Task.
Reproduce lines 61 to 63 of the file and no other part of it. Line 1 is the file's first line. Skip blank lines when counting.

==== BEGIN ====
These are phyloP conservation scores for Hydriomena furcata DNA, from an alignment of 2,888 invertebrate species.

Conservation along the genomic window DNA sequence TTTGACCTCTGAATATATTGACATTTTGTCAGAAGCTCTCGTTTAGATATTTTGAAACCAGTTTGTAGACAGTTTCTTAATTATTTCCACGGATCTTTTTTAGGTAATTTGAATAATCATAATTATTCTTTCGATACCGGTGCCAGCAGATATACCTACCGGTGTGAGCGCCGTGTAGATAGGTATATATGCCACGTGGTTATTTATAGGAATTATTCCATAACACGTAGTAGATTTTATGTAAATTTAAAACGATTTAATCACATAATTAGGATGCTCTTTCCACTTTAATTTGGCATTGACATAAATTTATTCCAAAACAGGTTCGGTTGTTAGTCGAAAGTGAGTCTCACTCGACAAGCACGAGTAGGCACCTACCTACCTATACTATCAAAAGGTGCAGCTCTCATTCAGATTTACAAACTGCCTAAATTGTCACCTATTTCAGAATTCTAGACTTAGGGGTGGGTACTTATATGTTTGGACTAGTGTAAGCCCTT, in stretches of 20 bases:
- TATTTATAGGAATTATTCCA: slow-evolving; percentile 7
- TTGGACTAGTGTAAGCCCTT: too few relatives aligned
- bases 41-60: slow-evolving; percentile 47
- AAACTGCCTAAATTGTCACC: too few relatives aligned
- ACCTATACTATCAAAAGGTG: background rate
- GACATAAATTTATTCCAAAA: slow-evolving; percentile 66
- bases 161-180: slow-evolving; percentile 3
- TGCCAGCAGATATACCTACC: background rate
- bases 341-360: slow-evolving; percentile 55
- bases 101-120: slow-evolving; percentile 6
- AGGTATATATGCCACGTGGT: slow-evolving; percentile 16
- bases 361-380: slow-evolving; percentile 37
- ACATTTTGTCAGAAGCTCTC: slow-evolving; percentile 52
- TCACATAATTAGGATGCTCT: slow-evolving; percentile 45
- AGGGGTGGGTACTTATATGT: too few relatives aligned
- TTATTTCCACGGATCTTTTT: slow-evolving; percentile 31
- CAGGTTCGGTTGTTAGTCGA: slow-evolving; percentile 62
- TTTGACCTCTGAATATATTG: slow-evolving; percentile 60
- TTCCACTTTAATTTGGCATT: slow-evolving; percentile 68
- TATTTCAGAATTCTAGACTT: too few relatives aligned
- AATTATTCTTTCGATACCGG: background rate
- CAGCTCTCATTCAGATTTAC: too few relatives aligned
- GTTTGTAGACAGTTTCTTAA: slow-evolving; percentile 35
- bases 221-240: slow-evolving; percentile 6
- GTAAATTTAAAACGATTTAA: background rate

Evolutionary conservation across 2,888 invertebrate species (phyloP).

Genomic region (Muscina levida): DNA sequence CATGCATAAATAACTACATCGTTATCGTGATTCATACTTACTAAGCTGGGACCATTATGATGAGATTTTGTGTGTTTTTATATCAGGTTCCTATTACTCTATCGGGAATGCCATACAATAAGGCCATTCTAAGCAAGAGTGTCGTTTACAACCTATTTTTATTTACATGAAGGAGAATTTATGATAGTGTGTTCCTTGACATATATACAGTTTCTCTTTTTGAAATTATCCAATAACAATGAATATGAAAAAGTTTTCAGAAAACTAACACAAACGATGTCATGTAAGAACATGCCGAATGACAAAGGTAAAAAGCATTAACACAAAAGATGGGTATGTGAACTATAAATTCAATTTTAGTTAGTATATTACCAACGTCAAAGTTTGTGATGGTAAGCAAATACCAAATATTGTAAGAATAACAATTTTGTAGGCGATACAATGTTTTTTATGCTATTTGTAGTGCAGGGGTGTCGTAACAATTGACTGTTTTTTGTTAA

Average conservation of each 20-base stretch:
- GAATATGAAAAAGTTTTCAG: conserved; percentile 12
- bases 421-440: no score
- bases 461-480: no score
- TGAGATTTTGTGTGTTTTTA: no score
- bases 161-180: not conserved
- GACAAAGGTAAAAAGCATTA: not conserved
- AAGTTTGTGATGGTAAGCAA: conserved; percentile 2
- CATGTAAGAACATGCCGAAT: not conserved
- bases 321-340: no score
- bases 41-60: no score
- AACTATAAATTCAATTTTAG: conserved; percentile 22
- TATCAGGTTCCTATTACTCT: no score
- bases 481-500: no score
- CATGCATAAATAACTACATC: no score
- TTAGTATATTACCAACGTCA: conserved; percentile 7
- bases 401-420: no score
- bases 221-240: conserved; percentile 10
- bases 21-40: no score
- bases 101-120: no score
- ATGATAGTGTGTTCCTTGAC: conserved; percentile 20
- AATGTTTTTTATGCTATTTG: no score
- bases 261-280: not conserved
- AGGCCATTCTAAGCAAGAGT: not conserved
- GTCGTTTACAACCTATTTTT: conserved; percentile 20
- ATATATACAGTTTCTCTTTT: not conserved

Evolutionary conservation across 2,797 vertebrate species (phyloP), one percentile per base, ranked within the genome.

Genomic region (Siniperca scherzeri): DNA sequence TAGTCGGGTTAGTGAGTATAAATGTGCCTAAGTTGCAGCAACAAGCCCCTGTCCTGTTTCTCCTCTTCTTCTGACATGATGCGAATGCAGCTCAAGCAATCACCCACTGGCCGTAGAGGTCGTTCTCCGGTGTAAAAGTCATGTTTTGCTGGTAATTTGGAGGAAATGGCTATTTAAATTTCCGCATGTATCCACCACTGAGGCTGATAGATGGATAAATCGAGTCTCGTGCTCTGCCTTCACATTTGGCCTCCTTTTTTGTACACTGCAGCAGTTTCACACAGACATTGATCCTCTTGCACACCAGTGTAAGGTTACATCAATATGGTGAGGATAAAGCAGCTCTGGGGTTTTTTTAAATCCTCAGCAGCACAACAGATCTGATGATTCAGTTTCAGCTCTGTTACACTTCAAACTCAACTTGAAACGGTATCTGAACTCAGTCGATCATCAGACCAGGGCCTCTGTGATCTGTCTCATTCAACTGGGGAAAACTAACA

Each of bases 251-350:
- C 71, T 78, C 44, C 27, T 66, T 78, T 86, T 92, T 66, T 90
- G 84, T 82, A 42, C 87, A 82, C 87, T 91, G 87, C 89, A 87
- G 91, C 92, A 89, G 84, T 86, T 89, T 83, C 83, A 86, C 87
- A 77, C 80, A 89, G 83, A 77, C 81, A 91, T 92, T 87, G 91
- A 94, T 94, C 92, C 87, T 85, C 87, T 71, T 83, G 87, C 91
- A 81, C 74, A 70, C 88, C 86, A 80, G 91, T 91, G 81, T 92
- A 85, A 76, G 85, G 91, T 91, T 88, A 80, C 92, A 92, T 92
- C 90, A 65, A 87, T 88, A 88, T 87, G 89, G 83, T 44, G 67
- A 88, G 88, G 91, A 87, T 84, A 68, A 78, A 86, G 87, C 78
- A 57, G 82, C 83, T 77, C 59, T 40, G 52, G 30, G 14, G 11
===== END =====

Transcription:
- G 91, C 92, A 89, G 84, T 86, T 89, T 83, C 83, A 86, C 87
- A 77, C 80, A 89, G 83, A 77, C 81, A 91, T 92, T 87, G 91
- A 94, T 94, C 92, C 87, T 85, C 87, T 71, T 83, G 87, C 91